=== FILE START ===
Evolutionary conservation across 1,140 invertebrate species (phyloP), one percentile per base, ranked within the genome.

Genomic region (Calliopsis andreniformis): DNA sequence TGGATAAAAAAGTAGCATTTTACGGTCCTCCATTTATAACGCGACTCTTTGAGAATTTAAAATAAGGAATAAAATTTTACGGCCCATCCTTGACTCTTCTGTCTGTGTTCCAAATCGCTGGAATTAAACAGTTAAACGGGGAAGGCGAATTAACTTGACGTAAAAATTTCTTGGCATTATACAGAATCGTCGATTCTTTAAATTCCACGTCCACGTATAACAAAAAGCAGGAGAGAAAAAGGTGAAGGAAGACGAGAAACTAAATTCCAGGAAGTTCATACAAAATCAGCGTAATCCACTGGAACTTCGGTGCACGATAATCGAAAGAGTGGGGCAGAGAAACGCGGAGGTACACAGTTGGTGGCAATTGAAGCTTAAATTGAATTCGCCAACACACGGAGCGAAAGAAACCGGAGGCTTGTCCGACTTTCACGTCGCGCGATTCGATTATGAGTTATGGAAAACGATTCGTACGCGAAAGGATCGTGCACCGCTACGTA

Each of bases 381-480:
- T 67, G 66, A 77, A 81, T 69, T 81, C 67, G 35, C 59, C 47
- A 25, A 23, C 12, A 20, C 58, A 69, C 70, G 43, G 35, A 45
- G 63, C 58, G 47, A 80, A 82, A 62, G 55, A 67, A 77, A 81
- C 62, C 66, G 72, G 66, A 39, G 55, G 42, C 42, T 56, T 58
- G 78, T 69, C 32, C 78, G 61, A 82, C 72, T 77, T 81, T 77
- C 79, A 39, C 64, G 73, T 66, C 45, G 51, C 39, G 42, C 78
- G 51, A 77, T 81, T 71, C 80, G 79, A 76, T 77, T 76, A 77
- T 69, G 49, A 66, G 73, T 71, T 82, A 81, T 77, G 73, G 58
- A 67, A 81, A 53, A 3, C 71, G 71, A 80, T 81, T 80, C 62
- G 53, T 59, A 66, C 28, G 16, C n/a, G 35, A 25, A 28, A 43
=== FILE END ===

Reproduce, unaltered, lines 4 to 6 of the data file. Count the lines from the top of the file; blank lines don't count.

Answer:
- T 67, G 66, A 77, A 81, T 69, T 81, C 67, G 35, C 59, C 47
- A 25, A 23, C 12, A 20, C 58, A 69, C 70, G 43, G 35, A 45
- G 63, C 58, G 47, A 80, A 82, A 62, G 55, A 67, A 77, A 81